Cult Cinema: The Piano Tuner of Earthquakes (2005) - Reviewed

If you mention the top of avant-garde animation artists, whether it be hand drawn or stop-motion rendered, the Quay Brothers will invariably come up in discussion.  Identical twin American stop-motion animating legends, the work of Stephen and Timothy Quay remains timeless and seem to come from deep within their kindred subconscious.  Often gothic and possessing the soft-focus patina of a waking nightmare, their mostly known for their short films, some of which were curated some years back with Christopher Nolan’s The Brothers Quay in 35mm tour. 

What they’re not generally known for, however, are feature film projects.  To date, the enigmatic surrealist filmmakers have only produced two feature length pictures in between shorts which are every bit as impenetrable, dreamy and unsettling as their iconic short film works.  Whether or not they work as narrative cinematic fiction is open to debate but as anyone who approaches surrealism will tell you, the story is sometimes secondary to the sensory experience unfolding.

In their second feature in ten years (executive produced by Terry Gilliam no less), the enigmatic and dreamy The Piano Tuner of Earthquakes exists in its own bizarre dimension which takes the filmmakers’ respective obsessions with automatons to new visual heights.  Something of a German Expressionist influenced melodrama told through the Boschian painterly style of the Quays, the film zeroes in on Felisberto (Cesar Sarachu), a lanky piano tuner tasked with servicing the mercurial Dr. Droz (Gottfried John) in his secluded villa.  Upon working in this strange environment, a plot unfolds involving a strange diabolical opera prominently featuring beautiful singer Malvina (Amira Casar) including but not limited to madness and murder.

From its indecipherable title to the near impenetrable object that is the film itself, the uncompromising vision of the Quays isn’t going to be for all tastes.  Moving at a mannered, deliberately sleepy pace and lensed digitally (a first for the Quays) in soft-focus with intentionally dim lighting by Nic Knowland, The Piano Tuner of Earthquakes like Lynch’s Eraserhead isn’t so much a straightforward piece of storytelling as it is a phantasmagorical environment you soak in while watching.  Though executed in the time-honored precision of the Quays, the world of this film is the kind that is very easy to lose yourself in.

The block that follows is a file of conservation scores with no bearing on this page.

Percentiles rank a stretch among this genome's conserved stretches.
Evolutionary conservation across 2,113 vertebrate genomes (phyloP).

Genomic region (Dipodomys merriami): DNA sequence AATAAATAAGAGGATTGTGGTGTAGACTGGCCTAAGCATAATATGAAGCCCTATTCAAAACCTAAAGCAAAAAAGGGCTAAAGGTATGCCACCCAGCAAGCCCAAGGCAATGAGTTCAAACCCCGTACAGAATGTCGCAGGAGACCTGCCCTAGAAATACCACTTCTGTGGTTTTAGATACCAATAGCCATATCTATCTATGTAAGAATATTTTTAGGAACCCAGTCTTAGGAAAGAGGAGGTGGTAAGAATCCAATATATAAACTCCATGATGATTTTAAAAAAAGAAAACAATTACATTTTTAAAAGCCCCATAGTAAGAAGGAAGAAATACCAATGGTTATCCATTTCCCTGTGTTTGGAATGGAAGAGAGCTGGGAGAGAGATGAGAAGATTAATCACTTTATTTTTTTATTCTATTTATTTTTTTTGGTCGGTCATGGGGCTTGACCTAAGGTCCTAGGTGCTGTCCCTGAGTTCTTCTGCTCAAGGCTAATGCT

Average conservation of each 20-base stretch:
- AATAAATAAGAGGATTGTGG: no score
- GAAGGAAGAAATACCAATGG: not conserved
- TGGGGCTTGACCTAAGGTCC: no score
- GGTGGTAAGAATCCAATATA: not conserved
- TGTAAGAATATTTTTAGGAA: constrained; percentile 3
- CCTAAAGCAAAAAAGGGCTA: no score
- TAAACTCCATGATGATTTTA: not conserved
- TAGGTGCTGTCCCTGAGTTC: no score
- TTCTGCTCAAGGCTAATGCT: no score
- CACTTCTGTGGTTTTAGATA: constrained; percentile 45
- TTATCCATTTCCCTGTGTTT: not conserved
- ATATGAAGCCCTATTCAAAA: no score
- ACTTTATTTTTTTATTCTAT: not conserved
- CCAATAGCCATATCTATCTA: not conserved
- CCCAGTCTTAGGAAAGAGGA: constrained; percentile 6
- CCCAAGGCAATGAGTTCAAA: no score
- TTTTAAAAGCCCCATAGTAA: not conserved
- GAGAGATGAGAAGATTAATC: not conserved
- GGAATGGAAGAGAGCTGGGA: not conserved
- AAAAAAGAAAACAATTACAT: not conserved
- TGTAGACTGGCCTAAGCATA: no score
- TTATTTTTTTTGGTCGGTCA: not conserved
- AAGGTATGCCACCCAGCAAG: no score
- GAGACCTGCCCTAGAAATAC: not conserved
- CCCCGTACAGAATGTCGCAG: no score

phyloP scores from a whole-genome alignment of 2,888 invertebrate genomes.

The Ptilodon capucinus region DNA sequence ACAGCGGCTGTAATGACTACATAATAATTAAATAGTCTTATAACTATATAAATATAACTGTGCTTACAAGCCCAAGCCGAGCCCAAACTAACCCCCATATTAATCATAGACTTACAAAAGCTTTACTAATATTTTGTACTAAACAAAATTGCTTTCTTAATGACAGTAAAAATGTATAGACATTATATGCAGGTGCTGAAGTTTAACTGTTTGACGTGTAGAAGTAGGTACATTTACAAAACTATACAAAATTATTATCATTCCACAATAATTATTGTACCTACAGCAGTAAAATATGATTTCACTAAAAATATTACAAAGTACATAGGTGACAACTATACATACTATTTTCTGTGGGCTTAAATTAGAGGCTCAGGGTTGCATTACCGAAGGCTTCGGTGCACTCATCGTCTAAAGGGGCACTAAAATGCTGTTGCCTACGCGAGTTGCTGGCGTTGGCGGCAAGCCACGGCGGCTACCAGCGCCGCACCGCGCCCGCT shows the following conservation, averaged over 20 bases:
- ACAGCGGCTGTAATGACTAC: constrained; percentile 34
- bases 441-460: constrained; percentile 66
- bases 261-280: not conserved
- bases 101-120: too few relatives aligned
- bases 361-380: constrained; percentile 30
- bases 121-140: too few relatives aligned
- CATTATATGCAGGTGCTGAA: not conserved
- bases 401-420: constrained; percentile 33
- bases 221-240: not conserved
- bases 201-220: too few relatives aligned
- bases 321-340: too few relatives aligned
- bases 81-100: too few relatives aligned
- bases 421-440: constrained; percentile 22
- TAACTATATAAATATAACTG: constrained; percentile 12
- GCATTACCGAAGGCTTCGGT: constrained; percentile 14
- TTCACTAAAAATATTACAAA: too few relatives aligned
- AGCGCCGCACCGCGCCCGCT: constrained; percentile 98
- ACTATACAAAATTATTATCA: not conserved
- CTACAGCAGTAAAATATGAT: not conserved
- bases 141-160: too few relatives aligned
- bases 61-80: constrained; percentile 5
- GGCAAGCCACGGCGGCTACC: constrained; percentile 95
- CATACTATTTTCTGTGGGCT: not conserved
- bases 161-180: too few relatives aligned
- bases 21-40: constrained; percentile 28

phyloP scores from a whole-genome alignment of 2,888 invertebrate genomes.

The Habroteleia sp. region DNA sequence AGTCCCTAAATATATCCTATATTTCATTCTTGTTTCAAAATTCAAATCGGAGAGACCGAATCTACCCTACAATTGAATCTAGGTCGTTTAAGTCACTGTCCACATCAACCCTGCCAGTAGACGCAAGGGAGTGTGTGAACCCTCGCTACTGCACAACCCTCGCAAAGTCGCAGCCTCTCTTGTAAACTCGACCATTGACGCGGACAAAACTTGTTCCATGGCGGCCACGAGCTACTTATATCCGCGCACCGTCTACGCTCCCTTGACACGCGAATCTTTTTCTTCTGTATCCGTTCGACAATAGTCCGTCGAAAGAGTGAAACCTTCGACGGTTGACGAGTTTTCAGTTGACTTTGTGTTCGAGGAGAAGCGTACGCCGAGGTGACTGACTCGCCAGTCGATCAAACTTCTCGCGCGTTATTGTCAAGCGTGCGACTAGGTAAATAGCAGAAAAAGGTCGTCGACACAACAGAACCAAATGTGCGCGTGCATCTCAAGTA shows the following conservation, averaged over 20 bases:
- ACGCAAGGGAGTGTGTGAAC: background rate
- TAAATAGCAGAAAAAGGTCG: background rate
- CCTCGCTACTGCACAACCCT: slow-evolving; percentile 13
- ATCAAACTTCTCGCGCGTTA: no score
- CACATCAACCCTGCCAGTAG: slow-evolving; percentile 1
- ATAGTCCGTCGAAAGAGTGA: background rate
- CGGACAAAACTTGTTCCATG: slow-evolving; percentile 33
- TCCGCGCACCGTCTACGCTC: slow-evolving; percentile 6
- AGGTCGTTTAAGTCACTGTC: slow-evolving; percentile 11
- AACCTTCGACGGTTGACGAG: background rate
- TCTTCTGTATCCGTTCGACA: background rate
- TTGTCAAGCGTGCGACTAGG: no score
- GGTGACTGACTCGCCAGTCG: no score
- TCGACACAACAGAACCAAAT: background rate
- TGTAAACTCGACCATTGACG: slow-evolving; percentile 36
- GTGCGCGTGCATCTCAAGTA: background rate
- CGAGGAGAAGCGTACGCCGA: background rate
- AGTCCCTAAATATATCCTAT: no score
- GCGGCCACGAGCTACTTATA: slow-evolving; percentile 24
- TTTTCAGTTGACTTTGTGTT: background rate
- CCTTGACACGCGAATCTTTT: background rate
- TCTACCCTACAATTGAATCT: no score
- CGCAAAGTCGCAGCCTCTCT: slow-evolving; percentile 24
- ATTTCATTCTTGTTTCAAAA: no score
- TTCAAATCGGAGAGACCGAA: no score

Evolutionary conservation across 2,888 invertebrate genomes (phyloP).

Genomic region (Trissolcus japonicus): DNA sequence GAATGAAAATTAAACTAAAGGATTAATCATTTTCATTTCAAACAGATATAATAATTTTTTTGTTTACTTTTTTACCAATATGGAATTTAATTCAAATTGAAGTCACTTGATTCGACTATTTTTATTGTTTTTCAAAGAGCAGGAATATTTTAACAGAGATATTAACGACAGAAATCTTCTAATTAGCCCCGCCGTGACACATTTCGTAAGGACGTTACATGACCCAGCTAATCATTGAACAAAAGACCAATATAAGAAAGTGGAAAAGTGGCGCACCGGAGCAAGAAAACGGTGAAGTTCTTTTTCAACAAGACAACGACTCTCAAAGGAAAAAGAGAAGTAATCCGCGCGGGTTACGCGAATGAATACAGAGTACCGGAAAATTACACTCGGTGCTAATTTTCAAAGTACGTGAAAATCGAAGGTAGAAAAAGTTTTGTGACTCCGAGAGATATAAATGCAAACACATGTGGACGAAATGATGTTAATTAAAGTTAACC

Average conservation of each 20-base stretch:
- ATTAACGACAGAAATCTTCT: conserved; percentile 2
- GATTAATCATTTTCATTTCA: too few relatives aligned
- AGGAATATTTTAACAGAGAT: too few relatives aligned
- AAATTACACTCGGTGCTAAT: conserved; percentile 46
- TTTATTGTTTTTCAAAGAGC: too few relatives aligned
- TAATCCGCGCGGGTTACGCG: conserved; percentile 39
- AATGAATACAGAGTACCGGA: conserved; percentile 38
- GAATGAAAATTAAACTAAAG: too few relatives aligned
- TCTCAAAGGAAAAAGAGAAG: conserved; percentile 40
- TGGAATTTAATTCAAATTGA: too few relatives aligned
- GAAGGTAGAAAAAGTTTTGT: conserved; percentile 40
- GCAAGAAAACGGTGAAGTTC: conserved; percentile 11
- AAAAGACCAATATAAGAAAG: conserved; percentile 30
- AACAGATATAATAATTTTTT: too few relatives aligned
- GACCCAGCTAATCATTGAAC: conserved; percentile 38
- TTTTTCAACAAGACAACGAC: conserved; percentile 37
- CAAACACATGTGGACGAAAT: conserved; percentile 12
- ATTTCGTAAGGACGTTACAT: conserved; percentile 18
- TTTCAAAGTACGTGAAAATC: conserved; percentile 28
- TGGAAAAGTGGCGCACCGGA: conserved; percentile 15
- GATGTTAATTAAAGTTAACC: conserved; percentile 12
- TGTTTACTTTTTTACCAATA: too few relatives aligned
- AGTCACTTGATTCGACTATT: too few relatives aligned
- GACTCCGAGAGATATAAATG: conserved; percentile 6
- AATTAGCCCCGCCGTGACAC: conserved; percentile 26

What immediately catches the viewer’s eye is the set design which looks somewhat like an overgrown deranged children’s playhouse.  Think of it as one of the miniature sets for their animated shorts brought to live action thanks to a brilliant production design.  Watching the film you wonder what it must have been like for the actors to set foot on these frankly uncanny set pieces though everyone involved in the cast give that same mannered, soft speech frequently heard in Lars Von Trier films.

Equally strange is the film’s soundtrack and eerie sound design which is equal parts spooky industrial and haunting avant-garde orchestral music by Christopher Slaski, making the picture as eerie to see as it is to hear.  One gets the sense you’re in an otherworldly cathedral upon diving into the Quays’ soundscape which has that same unsettling industrial ambience Lynch fans are accustomed to.  Either way, from the flickering soft vistas to the creepy sound design, the world fashioned here by the Quays is an unpleasant yet occasional enchanting place to be in.

A British/German/French co-production, The Piano Tuner of Earthquakes would not exist were it not for the reputation of the Quays who are obviously pushing the outer limits of the cinematic medium’s capabilities.  This isn’t going to appeal to everyone and would not come recommended for those unfamiliar with the Quays.  Having seen the film a few times now, it has the mystique of Lynch or Bunuel with the visceral horror of H.R. Giger but like Lynch’s interminable and impenetrable Inland Empire it remains difficult to precisely put one’s finger on it.  Not for all tastes but for the adventurous cinephile and Quays die-hards, not to be missed!

--Andrew Kotwicki